[Image: Twitter user @zittrain]
Perhaps it shouldn’t come as a shock that, as ends no longer come close to meeting, and as households reel under the strain of systems and employers that treat quality of life as an inconvenience, people are turning to “alternative funding models” to try and buy themselves some security.
Which means that moms-to-be in the U.S., without maternity leave benefits, are crowdfunding to try and literally buy some time with their newborns.
Or recent graduates, increasingly desperate at the prospect of paying off their debt loads while barely staying afloat in an insecure job market, are hoping that sympathetic friends and strangers might kick(start) in a few bucks to help out.
Crowdfunding may just be the new way to finance your personal life, explains Forbes magazine (assuming that maternity leave benefits and a nation of graduates unburdened by crippling student debt in an increasingly insecure job market is only about one’s personal life).
Indeed, on GoFundMe there are a reported total of 6,000 fundraising campaigns mentioning the words “maternity leave” or “childcare” (raising more than $9 million); between 2011-14, the number of campaigns mentioning “tuition” rose by a whopping 4,547%. After all, explains the cofounder of YouveGotFunds.com, “Why would college students want to graduate owing $150,000 plus in loans if they have family, friends and possibly community members who can help, enabling them to start their careers in a better place?”
But is monetizing the “kindness of strangers” a solution to the deeper problems that plague us? Or is just a way to reinforce the idea that if you can’t individually overcome systemic inequality you better be good at marketing yourself to a sympathetic audience of potential patrons?
“Well, what do you expect?” some may say. “You’re talking about the U.S. after all. In Canada we have a social safety net. Crowdfunding is just for extras.”
I mean, this is Canada.
Canada. Where, as a result of longstanding federal government inaction, Idle No More started a crowdfunding campaign to build homes in First Nations communities, explaining to prospective donors that a “healthy, productive and dignified home brings life and joy to families.”
Canada. Where legislative changes have also resulted in people having to seek alternative funding sources to launch constitutional challenges (which once could have been eligible for public funding through the Court Challenges Program).
But in a climate of “taxes are bad and program spending is worse”, perhaps public interest litigation, like human rights and dignity for Indigenous families and communities, has been redefined as an “extra”.
I have no problem with the idea of charitable giving in principle. People can—and do—give money to the various individuals, initiatives and causes they wish to support.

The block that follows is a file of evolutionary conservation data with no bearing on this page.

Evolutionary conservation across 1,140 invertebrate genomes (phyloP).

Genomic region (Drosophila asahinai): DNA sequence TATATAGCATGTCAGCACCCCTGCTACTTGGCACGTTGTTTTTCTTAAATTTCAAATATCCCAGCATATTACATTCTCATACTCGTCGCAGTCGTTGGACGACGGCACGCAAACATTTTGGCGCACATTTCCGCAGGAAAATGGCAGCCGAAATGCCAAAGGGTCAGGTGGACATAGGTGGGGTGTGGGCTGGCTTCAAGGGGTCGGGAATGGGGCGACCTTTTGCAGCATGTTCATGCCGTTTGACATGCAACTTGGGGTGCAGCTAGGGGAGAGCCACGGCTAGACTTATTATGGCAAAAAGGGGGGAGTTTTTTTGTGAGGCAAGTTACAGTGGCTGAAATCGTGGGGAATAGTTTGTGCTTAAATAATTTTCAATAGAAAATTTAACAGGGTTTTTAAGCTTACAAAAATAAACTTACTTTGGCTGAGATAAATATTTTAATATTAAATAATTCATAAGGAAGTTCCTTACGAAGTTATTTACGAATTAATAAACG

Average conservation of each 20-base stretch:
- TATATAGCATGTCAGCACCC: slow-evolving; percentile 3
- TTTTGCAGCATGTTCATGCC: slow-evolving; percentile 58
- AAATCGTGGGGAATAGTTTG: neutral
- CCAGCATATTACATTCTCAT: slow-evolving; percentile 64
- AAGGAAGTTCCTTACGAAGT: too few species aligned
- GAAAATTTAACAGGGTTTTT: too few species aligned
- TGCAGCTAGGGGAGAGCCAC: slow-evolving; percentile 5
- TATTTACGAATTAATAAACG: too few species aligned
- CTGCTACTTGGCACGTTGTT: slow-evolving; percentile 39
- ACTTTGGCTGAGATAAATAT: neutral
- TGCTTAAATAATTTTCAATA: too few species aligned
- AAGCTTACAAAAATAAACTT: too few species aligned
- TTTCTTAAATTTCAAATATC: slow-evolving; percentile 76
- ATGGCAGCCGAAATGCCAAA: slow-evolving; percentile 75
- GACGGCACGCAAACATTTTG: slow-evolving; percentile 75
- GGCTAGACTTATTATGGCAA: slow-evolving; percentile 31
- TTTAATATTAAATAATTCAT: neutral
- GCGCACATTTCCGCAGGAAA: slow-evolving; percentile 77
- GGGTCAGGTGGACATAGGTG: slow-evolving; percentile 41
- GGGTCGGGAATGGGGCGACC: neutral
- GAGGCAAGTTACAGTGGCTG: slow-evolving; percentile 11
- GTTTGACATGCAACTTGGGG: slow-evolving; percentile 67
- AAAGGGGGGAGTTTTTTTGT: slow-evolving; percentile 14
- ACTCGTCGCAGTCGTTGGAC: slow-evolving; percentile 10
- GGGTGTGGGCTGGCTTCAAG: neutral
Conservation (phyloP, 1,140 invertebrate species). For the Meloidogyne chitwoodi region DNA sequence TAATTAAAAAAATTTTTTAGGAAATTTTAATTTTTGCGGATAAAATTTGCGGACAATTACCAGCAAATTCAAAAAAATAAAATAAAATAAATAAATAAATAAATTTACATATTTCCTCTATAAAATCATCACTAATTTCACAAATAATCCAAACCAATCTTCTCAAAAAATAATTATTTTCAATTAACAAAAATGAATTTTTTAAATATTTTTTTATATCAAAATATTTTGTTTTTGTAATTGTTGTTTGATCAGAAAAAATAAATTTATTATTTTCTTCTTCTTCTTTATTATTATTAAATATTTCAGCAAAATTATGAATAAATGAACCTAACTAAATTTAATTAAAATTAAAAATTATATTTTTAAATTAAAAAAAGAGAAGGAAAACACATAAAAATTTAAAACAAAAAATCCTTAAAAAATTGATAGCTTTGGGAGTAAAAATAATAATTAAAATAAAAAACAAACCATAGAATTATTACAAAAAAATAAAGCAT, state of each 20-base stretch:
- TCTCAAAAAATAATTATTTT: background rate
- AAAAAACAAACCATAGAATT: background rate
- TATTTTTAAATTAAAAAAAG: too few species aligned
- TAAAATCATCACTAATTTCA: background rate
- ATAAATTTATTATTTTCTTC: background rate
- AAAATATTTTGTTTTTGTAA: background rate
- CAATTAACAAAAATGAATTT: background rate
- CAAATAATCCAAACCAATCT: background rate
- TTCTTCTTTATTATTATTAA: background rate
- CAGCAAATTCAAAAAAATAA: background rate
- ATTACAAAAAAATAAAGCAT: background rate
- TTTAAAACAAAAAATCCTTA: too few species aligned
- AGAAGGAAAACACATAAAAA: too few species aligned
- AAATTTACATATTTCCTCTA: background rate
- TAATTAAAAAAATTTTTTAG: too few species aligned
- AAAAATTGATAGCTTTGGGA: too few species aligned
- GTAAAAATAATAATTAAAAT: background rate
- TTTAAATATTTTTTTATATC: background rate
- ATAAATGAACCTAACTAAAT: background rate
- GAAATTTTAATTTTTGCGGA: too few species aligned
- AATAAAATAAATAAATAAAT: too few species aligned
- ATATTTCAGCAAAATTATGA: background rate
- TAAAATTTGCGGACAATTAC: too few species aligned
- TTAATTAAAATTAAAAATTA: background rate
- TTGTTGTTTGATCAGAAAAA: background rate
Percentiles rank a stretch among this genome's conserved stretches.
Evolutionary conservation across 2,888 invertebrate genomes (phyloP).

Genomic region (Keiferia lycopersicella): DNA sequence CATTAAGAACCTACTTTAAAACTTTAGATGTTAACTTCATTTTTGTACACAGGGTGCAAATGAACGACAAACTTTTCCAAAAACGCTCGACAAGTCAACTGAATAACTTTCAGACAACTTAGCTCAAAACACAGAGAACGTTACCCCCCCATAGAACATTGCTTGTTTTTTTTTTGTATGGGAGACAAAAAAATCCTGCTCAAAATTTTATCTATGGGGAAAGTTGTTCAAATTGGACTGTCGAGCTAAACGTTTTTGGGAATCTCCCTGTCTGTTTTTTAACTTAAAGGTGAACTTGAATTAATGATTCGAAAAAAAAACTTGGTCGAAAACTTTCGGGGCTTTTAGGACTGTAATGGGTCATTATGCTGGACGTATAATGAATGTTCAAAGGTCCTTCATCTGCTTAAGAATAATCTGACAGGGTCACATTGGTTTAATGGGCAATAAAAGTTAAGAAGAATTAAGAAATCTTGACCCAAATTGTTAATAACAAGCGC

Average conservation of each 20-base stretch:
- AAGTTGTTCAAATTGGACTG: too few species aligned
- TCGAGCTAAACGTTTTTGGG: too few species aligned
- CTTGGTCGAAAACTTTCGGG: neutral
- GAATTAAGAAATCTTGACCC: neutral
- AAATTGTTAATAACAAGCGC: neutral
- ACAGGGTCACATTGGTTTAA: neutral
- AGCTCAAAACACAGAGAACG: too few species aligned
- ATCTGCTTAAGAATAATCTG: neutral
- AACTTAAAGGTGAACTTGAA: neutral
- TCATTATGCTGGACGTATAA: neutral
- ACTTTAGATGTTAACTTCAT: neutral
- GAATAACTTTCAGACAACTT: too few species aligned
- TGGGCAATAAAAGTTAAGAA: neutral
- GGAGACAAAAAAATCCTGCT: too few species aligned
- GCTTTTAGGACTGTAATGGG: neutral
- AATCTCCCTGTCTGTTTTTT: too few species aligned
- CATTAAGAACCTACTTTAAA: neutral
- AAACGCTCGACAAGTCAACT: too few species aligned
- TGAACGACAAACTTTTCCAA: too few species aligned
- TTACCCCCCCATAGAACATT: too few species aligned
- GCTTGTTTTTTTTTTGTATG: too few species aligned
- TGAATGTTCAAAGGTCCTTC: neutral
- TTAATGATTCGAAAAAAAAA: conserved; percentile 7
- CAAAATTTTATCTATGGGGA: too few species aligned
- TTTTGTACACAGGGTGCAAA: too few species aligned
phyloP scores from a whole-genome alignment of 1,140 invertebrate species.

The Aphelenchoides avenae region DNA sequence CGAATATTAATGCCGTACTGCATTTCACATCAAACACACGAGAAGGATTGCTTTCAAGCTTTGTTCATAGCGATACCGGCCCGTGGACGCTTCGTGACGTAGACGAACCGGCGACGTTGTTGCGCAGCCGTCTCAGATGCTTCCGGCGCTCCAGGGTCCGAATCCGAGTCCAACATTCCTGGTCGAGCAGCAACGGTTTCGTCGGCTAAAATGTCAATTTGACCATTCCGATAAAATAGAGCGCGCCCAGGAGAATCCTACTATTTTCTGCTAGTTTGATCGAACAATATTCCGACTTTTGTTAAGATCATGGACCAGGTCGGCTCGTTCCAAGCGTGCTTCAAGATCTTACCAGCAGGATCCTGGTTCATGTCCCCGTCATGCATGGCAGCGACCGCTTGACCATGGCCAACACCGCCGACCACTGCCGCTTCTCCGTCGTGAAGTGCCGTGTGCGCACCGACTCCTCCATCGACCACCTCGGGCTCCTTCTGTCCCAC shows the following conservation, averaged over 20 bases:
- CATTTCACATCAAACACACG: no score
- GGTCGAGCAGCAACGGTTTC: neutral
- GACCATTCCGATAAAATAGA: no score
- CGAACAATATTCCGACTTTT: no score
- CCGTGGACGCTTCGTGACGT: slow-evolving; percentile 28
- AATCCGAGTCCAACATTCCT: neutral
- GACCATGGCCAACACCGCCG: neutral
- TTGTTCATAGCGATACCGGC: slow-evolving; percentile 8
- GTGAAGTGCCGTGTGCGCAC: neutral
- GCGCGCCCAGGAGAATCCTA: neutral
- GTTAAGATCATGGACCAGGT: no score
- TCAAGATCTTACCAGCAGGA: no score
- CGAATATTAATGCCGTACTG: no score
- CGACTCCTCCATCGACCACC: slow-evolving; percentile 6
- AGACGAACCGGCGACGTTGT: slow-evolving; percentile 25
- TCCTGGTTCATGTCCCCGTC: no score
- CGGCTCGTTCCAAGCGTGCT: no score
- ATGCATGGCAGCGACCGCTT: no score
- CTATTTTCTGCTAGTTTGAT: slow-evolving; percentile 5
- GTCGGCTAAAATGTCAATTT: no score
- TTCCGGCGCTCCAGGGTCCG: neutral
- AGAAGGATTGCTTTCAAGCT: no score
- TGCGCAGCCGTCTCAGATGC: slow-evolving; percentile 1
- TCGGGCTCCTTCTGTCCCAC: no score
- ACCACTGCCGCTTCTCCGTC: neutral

But the point is: it’s voluntary. Which means you give the amount you choose or can afford to support who or what you want. And because of this it’s inherently unreliable.
It may be nice (and depending on the size of the donation, it may get you lots of positive feedback and warm fuzzy feelings and newspaper headlines). It may be well intentioned. But none of that makes it fair.
Assuming fairness is what we’re after, of course.
Because in the world of charities it’s not those with the greatest amounts of money who give the largest proportion of it to causes they agree with (yes, even when taking branded wings of hospitals and university schools of management into consideration). It’s those who have the least who proportionately give the most. Which may be not so bad when we’re talking about boutique projects—but it’s an inherently inefficient way to fund a basic quality of life for all of us.
The most recent set of revelations of global tax avoidance by the wealthiest have underscored how collective responsibility without accountability can become a voluntary activity based on privilege. Where, as it has been said: wealth doesn’t trickle down; it gushes offshore.
There’s no question that our current model needs work—loopholes must be closed, and those who attempt to pay their way out of civic responsibility (along with those who profit from this lucrative industry of avoidance) must be held accountable.
We deserve a system that comes with full assurance that those who make the most, pay the most (even if their less glamorous, tax-based contribution doesn’t come with our slavish gratitude); one that efficiently and fairly ensures that we all contribute to and benefit from our collective investments in social and economic growth.
Not based on pet projects. Not based on fair-weather or self-serving (frequently tax deductible and definitely media friendly) generosity. Based on a sense of communal responsibility and the acknowledgement of how a better standard of living is good for all of us—not just those in a position to contribute the most to it (or to theirs’).
Progressive taxation is the original crowdfunding. When it comes to the public good, keep your standards high. And accept no substitutes.
Erika Shaker is Director of Education and Outreach at the CCPA. Follow Erika on Twitter @ErikaShaker.